Spot on as always Dillon… I live for your comments!!

Actually, just yesterday someone said to me that Japanese was a “listeners” language, one that you listed to and carefully intimate meaning by reading between the lines.

Is it just me missing many vowels in the comments above? Is it a display problem or are they really missing?

For example in George’s last comment I read:”[…] one that you lsted to and carefully ntmate meanng by readng between the lnes.”.

You know, to stick to the literal context of your latest post (i.e. Kendo books for kids), as a parent who has a young child in Kendo now I really wish I had some English language material to give him.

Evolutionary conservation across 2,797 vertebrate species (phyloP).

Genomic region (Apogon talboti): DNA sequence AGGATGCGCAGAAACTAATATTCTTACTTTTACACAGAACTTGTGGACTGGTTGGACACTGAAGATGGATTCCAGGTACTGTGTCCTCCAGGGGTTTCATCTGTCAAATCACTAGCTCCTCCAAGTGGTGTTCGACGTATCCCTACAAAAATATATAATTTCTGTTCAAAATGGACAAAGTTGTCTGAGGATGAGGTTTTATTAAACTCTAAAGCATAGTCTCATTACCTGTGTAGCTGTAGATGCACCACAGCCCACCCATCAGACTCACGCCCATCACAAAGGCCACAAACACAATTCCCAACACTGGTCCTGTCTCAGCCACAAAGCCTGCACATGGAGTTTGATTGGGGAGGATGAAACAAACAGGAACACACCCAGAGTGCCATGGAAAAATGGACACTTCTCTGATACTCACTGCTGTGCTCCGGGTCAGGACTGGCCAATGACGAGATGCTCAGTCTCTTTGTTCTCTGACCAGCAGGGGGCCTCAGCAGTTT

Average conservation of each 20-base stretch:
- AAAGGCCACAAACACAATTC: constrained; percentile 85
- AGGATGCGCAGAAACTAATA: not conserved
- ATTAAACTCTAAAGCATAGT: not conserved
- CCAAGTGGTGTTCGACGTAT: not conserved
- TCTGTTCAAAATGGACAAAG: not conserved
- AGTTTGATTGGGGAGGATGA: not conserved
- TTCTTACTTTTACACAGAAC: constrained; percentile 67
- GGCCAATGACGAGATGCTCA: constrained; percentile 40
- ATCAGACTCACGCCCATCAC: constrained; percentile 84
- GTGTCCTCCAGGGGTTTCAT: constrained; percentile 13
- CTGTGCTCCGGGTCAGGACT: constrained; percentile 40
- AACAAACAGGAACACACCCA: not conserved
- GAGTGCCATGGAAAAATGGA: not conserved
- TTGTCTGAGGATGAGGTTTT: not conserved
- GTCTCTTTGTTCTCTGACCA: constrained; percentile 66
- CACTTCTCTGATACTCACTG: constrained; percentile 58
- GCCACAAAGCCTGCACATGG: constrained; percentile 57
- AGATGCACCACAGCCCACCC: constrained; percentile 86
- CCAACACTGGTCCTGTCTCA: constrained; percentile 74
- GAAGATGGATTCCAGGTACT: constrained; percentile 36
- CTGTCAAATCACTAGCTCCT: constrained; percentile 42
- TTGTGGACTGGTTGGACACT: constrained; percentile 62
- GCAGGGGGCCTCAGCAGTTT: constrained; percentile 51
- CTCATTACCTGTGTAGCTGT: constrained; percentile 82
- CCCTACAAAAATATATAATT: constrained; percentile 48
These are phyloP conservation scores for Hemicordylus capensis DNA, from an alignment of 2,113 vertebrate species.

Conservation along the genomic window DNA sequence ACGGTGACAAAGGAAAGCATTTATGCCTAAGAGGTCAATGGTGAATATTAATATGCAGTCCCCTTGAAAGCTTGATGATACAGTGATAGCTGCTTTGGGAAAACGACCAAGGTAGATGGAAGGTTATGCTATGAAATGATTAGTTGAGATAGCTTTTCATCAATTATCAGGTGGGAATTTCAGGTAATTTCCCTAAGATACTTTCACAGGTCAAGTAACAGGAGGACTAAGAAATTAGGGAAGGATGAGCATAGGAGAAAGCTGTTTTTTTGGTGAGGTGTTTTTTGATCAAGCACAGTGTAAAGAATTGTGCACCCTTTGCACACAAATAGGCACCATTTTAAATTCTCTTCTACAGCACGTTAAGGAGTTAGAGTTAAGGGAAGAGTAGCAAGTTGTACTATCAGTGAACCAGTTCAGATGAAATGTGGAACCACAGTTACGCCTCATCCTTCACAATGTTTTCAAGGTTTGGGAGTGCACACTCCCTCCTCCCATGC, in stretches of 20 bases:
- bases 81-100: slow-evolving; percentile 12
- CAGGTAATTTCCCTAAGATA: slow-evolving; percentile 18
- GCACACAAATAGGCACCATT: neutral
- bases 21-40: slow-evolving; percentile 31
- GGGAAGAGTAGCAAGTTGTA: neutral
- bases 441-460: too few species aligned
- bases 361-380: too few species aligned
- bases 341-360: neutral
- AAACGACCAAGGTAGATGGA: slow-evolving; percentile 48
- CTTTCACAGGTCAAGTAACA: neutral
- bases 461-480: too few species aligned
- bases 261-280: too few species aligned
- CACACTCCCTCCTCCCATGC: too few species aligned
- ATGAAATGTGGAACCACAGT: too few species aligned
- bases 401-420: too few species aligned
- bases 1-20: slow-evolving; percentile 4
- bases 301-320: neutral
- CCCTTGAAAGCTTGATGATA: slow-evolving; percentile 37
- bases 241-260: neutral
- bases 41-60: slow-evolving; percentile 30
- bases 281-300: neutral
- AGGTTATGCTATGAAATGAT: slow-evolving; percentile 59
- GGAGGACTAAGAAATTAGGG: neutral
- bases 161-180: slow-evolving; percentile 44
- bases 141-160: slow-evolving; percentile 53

I tried having him look through the existing stuff out there, but it’s all a bit high falutin’ for a 10 year old.

Hmm….niche market perhaps. And by “niche” I mean, very niche.

Need to grab myself some copies of these.

In regards to the pursuit of Japanese I think Dillon’s highlighting of contextual communication is crucial. The contextual dynamic/relationship is present both in verbal instruction and physical instruction.

I believe communication in Japanese ties into developing a mindset that is conducive to the self improvement that is sought in keiko. I suspect the lack of verbose instruction from my teachers to be aproduct of this.

French kenshi, writer, architect and comics’ author Pierre Delorme (kendo rokudan) wrote two small volumes of great quality in French, _Le Kendo en bandes dessinées_, vol.1 in 2008, vol.2 in 2011, published by Guy Trédaniel Éditeur. Little (but very accurate) text, excellent pictures.